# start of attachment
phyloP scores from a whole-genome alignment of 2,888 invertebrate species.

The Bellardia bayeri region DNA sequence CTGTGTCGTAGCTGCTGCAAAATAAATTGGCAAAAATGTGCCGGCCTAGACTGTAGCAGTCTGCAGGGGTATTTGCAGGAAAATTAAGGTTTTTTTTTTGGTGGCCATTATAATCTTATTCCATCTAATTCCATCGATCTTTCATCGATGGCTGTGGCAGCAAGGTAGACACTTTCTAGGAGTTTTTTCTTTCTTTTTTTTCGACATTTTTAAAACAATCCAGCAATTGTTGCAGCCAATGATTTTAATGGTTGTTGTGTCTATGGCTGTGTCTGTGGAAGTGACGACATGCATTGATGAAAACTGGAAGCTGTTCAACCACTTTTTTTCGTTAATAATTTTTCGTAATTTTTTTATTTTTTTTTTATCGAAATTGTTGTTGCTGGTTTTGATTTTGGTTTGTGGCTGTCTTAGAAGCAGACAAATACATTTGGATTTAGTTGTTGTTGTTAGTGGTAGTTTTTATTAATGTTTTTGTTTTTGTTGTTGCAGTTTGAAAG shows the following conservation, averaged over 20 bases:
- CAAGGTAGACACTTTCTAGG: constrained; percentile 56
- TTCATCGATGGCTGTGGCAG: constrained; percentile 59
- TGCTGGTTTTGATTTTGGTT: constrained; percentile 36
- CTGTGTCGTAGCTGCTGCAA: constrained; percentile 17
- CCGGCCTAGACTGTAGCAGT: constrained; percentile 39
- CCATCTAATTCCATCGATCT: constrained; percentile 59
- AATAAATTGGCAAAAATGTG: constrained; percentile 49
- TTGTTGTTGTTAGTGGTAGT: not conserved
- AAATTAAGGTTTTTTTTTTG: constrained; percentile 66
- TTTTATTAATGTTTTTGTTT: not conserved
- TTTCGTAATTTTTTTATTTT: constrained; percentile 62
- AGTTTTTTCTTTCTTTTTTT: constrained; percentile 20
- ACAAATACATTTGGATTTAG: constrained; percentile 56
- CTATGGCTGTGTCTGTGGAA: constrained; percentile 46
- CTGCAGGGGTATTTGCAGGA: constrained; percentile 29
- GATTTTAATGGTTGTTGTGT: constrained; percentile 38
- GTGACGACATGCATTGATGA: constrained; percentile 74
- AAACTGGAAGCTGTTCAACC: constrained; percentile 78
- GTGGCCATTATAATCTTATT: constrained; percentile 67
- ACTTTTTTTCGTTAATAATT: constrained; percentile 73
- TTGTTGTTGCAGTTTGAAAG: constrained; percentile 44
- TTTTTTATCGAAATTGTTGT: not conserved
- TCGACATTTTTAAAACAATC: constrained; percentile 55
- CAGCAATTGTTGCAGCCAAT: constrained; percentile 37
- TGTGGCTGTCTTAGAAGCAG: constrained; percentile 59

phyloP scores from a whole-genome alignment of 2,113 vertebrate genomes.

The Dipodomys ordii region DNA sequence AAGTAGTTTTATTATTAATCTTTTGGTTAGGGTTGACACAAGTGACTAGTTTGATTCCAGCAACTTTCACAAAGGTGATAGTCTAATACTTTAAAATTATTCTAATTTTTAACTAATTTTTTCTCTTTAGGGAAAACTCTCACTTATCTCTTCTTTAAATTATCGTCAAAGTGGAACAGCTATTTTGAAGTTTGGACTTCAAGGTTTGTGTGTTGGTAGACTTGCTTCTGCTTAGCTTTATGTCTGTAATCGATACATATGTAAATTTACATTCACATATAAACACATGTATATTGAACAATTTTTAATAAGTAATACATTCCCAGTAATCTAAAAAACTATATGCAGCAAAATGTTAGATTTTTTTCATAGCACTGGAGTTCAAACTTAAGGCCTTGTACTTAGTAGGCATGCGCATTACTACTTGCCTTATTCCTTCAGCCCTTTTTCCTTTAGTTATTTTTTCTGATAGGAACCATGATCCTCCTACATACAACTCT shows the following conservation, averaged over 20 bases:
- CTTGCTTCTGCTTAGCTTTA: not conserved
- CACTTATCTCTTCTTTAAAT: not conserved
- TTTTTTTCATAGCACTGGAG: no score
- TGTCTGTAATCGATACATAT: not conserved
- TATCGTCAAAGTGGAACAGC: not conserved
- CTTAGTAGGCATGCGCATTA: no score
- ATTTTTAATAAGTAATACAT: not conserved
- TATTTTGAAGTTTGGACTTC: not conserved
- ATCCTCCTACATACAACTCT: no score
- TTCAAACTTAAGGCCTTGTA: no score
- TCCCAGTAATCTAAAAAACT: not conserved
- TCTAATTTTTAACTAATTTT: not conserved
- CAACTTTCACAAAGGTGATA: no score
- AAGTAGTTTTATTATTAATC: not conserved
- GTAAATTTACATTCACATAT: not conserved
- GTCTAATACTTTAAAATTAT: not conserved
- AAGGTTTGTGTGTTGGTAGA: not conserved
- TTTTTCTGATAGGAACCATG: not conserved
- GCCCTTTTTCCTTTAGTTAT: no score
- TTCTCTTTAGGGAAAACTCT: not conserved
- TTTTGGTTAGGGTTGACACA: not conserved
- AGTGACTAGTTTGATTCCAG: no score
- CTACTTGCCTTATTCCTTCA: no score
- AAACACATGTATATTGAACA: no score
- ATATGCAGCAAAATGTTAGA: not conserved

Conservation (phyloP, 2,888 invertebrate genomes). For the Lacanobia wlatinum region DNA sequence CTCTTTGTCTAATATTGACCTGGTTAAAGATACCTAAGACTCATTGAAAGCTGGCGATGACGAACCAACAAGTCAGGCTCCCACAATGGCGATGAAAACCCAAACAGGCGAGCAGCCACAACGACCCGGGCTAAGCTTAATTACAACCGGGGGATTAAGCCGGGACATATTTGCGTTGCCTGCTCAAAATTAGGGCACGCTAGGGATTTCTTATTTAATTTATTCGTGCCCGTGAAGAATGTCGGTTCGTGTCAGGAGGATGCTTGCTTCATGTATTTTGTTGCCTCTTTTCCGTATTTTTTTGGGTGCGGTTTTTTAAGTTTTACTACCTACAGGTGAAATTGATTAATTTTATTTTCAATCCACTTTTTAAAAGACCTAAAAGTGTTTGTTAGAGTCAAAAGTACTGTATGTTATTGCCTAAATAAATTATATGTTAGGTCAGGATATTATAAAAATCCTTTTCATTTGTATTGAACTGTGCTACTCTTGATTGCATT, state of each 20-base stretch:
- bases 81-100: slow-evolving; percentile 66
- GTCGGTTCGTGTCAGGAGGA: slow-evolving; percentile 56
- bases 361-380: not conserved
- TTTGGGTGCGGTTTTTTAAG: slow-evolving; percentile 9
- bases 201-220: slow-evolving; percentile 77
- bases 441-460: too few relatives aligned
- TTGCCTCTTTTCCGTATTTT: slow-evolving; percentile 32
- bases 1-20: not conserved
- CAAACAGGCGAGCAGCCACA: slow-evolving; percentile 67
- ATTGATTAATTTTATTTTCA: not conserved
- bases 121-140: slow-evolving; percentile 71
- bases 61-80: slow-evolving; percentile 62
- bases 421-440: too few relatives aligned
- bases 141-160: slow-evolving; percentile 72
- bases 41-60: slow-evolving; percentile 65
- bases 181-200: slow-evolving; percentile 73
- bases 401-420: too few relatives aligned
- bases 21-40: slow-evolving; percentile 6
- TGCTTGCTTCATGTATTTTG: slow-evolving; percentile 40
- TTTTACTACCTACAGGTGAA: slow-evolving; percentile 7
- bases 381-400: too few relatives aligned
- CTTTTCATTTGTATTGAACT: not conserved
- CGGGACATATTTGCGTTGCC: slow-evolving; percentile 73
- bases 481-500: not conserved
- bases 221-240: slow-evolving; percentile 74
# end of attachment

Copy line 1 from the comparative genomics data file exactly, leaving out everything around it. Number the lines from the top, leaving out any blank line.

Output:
phyloP scores from a whole-genome alignment of 2,888 invertebrate species.